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Leading Man in Moscow: Warmly Received on the Road

June 12, 1988|Roy Medvedev | Roy Medvedev is a Soviet historian whose works, including "All Stalin's Men" and "Khrushchev" (Doubleday), have been published in the West.

MOSCOW — All observers have pronounced the Moscow summit a success; the differences are in debating the degree of forward movement.

Soviet-American political contacts have reached unprecedented intensity. The Moscow summit was the fourth in less than three years. In the same period, U.S. Secretary of State George P. Shultz and Soviet Foreign Minister Eduard A. Shevardnadze met no less than 25 times. For the first time in our mutual history, ministers of defense met, Soviet officers were admitted to top-secret U.S. facilities and their American counterparts to Soviet military installations. This contrasts sharply with the deep deterioration in bilateral relations from 1979 to 1985, when the U.S. Senate refused to ratify the SALT II treaty and the Soviet Union broke off all talks between our countries .

I write this just as the summit has ended, amid voices expressing satisfaction with the results. However, I cannot forget that just 10 days earlier, Moscow exhibited discernible nervousness and some prognostications were rather pessimistic. The U.S. Senate had not yet ratified the Intermediate Nuclear Forces Treaty, while Reagan himself, first in America and then in Finland, made several not very friendly statements, in fact rendering support to one of the short but very intensive anti-Soviet campaigns, in the course of which the Soviet Union was faced with numerous accusations.

It was becoming clear that the two leaders would not be able to sign the planned treaty on the 50% reduction in strategic arms, which was part of the "maximum" agenda for the meeting. What is more, even the "minimum" agenda looked to be in jeopardy; if this happened, then Reagan's trip to Moscow would have become a mere formality. Luckily this proved not to be the case. Two days before the meeting, both the U.S. Senate and the Supreme Soviet ratified the treaty; all statesmen and politicians engaged in preparations for the meeting gave a sigh of relief. Only then, just a few hours before the presidential Boeing was due in Moscow, did the political and psychological atmosphere start to improve rapidly. To the utter joy of the TV people and meteorologists, the weather in Moscow also started to warm up after a cold spell.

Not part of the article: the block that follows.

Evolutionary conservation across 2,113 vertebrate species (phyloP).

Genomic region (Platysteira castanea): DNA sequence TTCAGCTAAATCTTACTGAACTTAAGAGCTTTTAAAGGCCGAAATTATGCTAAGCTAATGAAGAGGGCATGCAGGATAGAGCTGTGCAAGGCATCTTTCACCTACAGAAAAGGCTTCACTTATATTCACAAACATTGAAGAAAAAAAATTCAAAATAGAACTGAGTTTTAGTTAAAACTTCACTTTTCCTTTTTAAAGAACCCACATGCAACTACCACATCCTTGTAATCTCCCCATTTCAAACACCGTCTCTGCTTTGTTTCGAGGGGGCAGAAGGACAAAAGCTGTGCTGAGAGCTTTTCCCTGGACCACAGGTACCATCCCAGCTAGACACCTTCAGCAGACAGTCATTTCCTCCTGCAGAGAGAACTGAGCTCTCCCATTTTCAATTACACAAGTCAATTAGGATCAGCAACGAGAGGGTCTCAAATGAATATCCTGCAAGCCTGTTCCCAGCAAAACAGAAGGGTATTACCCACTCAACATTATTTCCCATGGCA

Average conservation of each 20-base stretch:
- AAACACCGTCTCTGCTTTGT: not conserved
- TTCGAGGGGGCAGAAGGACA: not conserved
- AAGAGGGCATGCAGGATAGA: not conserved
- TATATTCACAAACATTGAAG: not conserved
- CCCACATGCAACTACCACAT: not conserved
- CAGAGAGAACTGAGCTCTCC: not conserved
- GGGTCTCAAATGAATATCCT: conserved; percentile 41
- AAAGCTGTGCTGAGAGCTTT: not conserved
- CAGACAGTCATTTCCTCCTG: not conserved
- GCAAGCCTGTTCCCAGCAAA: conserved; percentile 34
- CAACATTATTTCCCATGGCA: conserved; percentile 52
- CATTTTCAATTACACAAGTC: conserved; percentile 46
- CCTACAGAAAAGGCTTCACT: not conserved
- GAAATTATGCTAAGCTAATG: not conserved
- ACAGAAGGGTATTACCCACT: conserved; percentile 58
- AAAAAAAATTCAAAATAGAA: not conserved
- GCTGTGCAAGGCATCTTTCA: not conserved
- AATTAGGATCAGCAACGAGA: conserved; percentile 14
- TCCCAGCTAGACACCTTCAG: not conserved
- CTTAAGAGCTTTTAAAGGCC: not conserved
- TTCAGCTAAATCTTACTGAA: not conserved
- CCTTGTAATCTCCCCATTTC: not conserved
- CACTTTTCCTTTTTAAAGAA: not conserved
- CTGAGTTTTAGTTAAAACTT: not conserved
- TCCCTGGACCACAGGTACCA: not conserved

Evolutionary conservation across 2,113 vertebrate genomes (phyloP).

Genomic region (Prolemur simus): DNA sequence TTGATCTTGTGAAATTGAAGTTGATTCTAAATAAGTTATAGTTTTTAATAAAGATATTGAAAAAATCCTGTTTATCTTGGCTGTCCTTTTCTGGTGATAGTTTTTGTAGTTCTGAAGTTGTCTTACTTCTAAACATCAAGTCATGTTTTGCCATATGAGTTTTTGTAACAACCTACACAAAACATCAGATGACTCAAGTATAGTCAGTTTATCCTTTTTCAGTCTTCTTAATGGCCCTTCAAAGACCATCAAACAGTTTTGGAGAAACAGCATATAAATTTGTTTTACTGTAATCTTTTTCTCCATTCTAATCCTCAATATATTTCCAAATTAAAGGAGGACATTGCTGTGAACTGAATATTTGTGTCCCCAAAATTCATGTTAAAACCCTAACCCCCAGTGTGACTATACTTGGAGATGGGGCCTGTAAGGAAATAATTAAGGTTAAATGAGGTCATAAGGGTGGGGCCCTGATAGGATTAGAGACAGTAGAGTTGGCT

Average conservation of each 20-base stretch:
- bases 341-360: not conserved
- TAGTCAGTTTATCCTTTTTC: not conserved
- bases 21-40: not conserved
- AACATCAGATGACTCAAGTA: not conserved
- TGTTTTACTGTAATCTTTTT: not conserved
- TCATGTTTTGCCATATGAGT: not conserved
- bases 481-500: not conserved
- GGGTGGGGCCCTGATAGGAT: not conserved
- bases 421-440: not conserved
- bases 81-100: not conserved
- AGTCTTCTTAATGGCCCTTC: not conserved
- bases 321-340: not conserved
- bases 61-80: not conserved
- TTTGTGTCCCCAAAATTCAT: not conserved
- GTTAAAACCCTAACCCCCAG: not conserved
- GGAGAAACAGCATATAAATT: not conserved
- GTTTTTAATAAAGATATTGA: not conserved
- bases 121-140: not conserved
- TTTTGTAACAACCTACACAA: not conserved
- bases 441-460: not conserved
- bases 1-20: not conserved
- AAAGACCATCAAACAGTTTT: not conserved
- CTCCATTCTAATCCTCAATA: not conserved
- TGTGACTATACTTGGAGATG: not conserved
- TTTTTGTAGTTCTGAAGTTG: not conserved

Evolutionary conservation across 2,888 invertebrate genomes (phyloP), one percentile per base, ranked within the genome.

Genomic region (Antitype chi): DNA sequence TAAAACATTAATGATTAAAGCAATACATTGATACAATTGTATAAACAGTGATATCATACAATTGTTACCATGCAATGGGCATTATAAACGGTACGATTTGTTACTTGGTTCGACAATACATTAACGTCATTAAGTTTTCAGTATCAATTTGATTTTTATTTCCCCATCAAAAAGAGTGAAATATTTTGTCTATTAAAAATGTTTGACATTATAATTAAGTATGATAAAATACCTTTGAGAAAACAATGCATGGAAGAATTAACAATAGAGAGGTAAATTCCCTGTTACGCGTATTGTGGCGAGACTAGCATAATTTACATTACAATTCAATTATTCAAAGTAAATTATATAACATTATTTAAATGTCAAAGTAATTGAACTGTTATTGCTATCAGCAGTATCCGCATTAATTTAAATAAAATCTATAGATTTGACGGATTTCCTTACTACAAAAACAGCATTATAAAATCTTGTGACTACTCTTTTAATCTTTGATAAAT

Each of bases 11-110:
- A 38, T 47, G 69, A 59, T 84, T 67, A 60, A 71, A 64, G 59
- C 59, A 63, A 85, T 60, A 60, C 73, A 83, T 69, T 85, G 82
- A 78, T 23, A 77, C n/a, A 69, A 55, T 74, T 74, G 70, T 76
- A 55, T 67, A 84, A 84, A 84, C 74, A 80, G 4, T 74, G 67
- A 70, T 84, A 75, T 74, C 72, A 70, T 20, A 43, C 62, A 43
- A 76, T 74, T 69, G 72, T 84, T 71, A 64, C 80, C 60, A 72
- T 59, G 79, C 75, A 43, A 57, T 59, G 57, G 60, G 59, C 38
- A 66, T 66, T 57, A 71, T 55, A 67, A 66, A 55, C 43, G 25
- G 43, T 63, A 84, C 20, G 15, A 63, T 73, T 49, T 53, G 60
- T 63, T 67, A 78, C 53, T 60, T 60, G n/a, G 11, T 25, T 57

It is true that new agreements between the Soviet Union and the United States signed during the summit proved few in number, but the talks between Mikhail S. Gorbachev and Reagan, as well as those between their respective delegations, were successful. They substantially advanced the solution of many important problems connected to disarmament, regional conflicts and certain other specific irritants in relations between the two superpowers. In December, 1987, we saw that Gorbachev's stay in Washington led to a clear growth of trust among Americans toward Gorbachev personally and toward the Soviet Union as a whole. But Reagan's visit to Moscow clearly changed for the better many Soviet public perceptions of the United States and its President.

Now many can see the advantage of the summit meetings between our two leaders that take place not in the neutral venues but in the capitals of our nations themselves. Both in Geneva in the fall of 1985 and in Reykjavik in October, 1986, thousands of reporters had practically nothing to report and were reduced to commenting on the outfits worn by Nancy Reagan and Raisa Gorbachev. Intensive talks were held behind closed doors and were not only exhausting but not very productive. Small wonder that both the participants and the reporters left Geneva and Reykjavik badly disappointed.

Last year in Washington and this spring in Moscow the situation was quite different. No correspondent sat around with nothing to do, and television crews from many countries toiled from dawn to dusk. Rough estimates show that no less than 2 billion people all over the world watched the events in Moscow with great interest.

The fact is that meetings on neutral soil deny the leaders opportunities for all sorts of sideshows, which have considerable interest even by themselves. In his precious few days in Moscow, Reagan managed, apart from his talks in the Kremlin, also to meet groups of ordinary Muscovites, students at Moscow State University, prominent members of the creative intelligentsia, a large group of refuseniks and dissidents--and on top of that he also presented U.S. views on many problems, going far beyond disarmament alone.

All this undoubtedly reflected in a positive way on the summit meeting's atmosphere and results. It ran its course with a touch of friendliness and even festivity diffused in the air, psychologically incompatible with what is now defined as the Cold War. It was plainly visible to everyone that both Reagan and Gorbachev are strong personalities, not just faceless heads of state. They represented more interest for the people here and in other countries than, say, Richard M. Nixon and Leonid I. Brezhnev.

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